Pope Benedict resigns - HISTORY
Year
2013

Pope Benedict resigns

On this day in 2013, less than three weeks after making the unexpected announcement that he would step down, 85-year-old Pope Benedict XVI officially resigns. Citing advanced age as the reason for giving up his post as the leader of the 1.2 billion-member Roman Catholic Church, Benedict was the first pontiff to relinquish power in nearly 600 years. Two weeks after Benedict resigned, Cardinal Jorge Mario Bergoglio, the archbishop of Buenos Aires, was elected pope.

The son of a policeman, Benedict was born Joseph Ratzinger in the village of Marktl in Bavaria, Germany, on April 16, 1927. During World War II, he was drafted into the German military, which he deserted toward the end of the war. He was held as a POW by Allied forces for a short time in 1945. Ratzinger went on to be ordained into the priesthood in 1951. Afterward, he served as a professor of theology at several German universities until 1977, when he was appointed the archbishop of Munich and Freising; later that year he was elevated to cardinal. From 1981 to 2005, Ratzinger headed the Congregation for the Doctrine of the Faith, a powerful Vatican office responsible for enforcing Catholic doctrine. In that role, he earned the nickname “God’s Rottweiler.”

On April 19, 2005, following the death of Pope John Paul II, the 78-year-old Ratzinger was elected the 265th pope. During his eight-year papacy, Benedict championed a conservative agenda while also contending with scandals involving clergy sex-abuse and corruption at the Vatican Bank.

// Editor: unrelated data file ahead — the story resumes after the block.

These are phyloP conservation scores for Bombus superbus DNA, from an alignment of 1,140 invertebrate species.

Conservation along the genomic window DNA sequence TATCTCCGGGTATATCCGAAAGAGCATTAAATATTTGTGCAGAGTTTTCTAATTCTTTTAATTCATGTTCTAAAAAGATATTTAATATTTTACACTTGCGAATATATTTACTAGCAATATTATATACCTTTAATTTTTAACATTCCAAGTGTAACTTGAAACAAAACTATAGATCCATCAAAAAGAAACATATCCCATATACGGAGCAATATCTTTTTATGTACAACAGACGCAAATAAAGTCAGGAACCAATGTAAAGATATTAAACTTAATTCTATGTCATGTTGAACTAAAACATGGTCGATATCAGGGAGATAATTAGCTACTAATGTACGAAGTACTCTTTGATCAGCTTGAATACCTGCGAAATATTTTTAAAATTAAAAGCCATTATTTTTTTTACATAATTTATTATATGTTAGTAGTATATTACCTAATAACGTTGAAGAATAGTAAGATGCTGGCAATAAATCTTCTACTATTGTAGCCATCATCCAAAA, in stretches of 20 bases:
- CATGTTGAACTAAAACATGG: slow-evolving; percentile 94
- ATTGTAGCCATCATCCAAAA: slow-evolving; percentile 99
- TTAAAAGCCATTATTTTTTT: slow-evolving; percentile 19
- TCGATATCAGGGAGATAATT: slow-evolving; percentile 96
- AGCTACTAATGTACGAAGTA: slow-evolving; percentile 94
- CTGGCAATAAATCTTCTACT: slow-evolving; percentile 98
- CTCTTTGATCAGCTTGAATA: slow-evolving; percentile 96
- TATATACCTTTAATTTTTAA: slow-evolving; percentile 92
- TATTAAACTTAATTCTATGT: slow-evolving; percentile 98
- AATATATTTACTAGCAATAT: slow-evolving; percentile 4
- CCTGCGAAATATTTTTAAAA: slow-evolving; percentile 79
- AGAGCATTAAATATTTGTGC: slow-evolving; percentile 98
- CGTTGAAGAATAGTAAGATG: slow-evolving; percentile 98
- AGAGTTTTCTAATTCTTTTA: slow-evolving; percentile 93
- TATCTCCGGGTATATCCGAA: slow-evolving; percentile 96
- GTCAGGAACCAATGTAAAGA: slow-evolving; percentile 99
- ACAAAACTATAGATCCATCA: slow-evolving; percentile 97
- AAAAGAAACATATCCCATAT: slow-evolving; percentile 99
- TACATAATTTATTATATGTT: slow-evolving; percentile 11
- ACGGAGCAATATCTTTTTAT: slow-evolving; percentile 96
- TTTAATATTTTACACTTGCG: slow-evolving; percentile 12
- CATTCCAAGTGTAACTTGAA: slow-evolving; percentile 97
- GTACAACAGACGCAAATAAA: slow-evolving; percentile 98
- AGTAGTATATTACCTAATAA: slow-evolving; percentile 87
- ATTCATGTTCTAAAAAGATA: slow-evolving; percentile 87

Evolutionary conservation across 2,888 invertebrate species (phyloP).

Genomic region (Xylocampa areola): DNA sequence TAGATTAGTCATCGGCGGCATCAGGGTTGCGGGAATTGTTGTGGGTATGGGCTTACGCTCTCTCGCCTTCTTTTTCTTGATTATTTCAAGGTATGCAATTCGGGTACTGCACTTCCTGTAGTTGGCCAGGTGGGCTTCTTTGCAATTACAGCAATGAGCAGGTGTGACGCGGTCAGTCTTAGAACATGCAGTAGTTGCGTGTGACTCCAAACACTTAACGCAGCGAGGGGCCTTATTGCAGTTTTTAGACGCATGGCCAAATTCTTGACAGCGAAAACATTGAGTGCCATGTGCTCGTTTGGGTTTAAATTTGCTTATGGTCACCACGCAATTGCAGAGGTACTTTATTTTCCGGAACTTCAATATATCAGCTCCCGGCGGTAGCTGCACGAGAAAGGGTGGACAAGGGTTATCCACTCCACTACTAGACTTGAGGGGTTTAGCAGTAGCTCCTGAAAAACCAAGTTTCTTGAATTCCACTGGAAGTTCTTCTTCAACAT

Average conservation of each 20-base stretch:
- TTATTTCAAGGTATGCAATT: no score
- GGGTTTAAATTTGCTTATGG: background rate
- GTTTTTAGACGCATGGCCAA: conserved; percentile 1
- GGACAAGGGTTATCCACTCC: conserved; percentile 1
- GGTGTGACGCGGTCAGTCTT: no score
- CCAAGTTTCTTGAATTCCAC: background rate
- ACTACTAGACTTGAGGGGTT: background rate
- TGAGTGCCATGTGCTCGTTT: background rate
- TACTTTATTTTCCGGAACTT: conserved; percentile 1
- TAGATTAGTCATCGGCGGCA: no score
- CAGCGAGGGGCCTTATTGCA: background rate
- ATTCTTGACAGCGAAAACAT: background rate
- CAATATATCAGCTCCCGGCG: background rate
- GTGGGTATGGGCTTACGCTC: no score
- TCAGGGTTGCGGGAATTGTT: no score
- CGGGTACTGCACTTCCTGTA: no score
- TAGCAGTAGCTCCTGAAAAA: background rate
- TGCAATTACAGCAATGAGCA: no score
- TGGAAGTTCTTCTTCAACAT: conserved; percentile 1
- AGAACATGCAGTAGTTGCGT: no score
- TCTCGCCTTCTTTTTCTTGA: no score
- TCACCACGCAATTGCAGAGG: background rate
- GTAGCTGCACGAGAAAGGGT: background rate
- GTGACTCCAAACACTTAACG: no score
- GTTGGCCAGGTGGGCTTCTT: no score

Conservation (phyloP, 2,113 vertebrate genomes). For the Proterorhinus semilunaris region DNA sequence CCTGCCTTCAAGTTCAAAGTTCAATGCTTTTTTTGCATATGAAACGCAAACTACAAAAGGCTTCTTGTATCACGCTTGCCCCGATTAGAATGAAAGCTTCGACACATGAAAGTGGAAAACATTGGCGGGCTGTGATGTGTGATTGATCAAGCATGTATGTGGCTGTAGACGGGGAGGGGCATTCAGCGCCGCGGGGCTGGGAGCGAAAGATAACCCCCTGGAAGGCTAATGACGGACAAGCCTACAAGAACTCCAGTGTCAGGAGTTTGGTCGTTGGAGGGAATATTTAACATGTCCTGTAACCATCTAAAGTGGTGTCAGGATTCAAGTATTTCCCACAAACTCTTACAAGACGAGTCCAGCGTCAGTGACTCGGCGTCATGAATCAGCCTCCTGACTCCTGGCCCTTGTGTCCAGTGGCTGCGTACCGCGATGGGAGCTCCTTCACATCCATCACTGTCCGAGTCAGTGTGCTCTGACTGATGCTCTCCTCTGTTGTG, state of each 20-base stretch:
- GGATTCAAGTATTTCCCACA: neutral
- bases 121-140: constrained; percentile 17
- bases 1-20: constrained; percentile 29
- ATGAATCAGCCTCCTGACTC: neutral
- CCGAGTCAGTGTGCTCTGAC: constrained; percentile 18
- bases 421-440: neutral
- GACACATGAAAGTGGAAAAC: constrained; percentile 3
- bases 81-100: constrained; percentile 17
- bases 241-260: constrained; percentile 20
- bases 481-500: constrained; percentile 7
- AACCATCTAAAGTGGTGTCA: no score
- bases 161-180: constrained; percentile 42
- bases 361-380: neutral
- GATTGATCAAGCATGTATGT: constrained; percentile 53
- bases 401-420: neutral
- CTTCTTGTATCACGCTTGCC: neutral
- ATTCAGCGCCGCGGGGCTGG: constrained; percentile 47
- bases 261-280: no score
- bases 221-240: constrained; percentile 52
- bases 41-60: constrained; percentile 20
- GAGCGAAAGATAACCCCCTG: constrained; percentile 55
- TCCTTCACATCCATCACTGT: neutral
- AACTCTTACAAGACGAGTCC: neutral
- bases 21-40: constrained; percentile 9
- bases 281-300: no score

On February 11, 2013, Benedict, the oldest person elected to the papacy since the 18th century, announced he would resign, saying he no longer had the mental and physical strength required to lead one of the world’s largest religious organizations. The move was all but unprecedented, as until that point all popes of the modern era had remained in office until death. The last pope to resign, Gregory XII, did so in 1415 to end a civil war in the church called the Great Western Schism. Prior to that, in 1294, Pope Celestine V quit after just five months in the job (he hoped to return to his life as a hermit but instead his successor had him imprisoned and he died in captivity).

On March 13, 2013, white smoke from the chimney of the Sistine Chapel indicated that a conclave of Catholic cardinals had elected a new pope, the 76-year-old Bergoglio. Six days later, in St. Peter’s Square in Rome, he was inaugurated as the Catholic Church’s 266th pontiff. The first South American to helm the church and the first non-European to do so in more than 1,200 years, he also was the first pope to take the name Francis and the first member of the Jesuit order to become pontiff. Francis soon distinguished himself for his humble style (among other things, he opted to live in a Vatican guesthouse rather than the regal papal apartment in the Apostolic Palace, where, for more than a century, his predecessors resided) and for his vision for a church focused less on divisive social issues and more on serving the poor and oppressed.

After retiring, Benedict, whose title became pope emeritus, moved into a former convent inside Vatican City.

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